On the face of it, there is no smoking gun for those suspecting a dark conspiracy involving the Queen and the British Establishment to sack a democratically elected Labor prime minister of independent Australia.
On the face of it, the Queen stayed out of the decision itself.
But smoking guns are sometimes carefully hidden and there is a forest of paper yet to go through, paper from another era, all immaculately typed, no doubt not by the writers.
The letters do give a delicious flavour of the way the upper crust of the Australian and British public service talked to each other - "clubby" would be the word.
You imagine they knew each other and might have enjoyed a G and T together at the Carlton or Garrick in London or perhaps the Commonwealth Club in Canberra. And definitely at Lords or the Sydney Cricket Ground.
This is a genteel shared world of college and club and common values (by which I do not mean the values of the common people).
Common values like the lore of cricket.
Here's Sir Martin Charteris, The Queen's Private Secretary, writing to His Excellency, the Governor-General of Australia on October 8, 1975: "From your point of view, this would have been a real bouncer and not at all easy to play."
They are discussing scenarios - what would the constitutional position be if this were to happen or that? What might you do if so and so did that? It is a discussion involving lots of shoulds and woulds and coulds, all couched in that immaculate public (civil) service way made familiar in the Yes, Minister series. It really is the Queen's English.
The Queen was clearly kept well informed and if she didn't talk to the GG in Government House herself, then her son did.
There is an intriguing line in another letter to the governor-general from Sir Martin (or, to give him his full title as written in the letter: Lieutenant Colonel the Right Honourable Sir Martin Charteris, K.C.B., K.C.V.O., O.B.E., Private Secretary to The Queen).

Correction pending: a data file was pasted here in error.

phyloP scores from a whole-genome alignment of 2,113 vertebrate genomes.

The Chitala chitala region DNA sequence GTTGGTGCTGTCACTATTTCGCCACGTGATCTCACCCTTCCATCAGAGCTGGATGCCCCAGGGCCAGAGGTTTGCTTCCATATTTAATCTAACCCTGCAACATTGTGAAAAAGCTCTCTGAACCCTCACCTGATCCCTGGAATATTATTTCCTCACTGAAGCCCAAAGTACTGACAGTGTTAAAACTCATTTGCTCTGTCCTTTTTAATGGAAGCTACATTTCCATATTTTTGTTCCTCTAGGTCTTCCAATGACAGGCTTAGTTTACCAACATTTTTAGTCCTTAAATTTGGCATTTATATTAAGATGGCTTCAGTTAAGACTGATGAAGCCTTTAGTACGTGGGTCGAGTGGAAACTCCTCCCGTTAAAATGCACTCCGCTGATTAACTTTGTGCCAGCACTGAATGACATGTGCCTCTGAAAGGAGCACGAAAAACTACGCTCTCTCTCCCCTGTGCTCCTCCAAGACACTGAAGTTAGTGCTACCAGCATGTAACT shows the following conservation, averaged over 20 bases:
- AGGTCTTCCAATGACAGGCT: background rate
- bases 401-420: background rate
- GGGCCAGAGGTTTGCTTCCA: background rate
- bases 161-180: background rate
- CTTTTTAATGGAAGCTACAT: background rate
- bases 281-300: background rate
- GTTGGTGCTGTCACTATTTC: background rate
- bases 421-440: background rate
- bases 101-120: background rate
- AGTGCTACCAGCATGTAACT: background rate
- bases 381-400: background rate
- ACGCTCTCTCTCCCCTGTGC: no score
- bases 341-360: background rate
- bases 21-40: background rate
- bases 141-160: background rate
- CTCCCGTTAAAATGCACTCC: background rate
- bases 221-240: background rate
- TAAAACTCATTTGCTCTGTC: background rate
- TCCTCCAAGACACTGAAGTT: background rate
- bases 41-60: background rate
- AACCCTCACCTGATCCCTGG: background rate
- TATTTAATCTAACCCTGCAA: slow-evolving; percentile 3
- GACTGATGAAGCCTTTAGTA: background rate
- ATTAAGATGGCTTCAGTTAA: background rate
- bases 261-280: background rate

He wrote from Balmoral, the Queen's autumn residence in Scotland, on October 2, 1975. Gough Whitlam was dismissed just over a month later and you feel the concern building in the correspondence.
"Prince Charles told me a good deal of his conversation with you [Sir John] and in particular that you had spoken of the possibility of the Prime Minister advising the Queen to terminate your commission with the object, presumably, of replacing you with someone more amenable to his wishes.
"If such an approach was made you may be sure that The Queen would take most unkindly to it. There would be considerable comings and goings, but I think it is right that I should make the point that at the end of the road, The Queen as a Constitutional Sovereign, would have no option but to follow the advice of her Prime Minister."
The implication of the letter is that if Mr Whitlam had asked the Queen (or The Queen, as the letters have it) to sack Sir John, she would have felt she had to do it, though she "would take unkindly to it".
That would have caused a real constitutional crisis with a scenario of Mr Whitlam asking the Queen to sack Sir John who was trying to sack Mr Whitlam.
It would have brought the Queen right into the middle, deciding between the Governor-General and the Prime Minister.
One way or another, this crisis was not going to be defused.
The letter ends: "Let us hope none of these unpleasant possibilities come to pass."
But "unpleasant possibilities" did come to pass.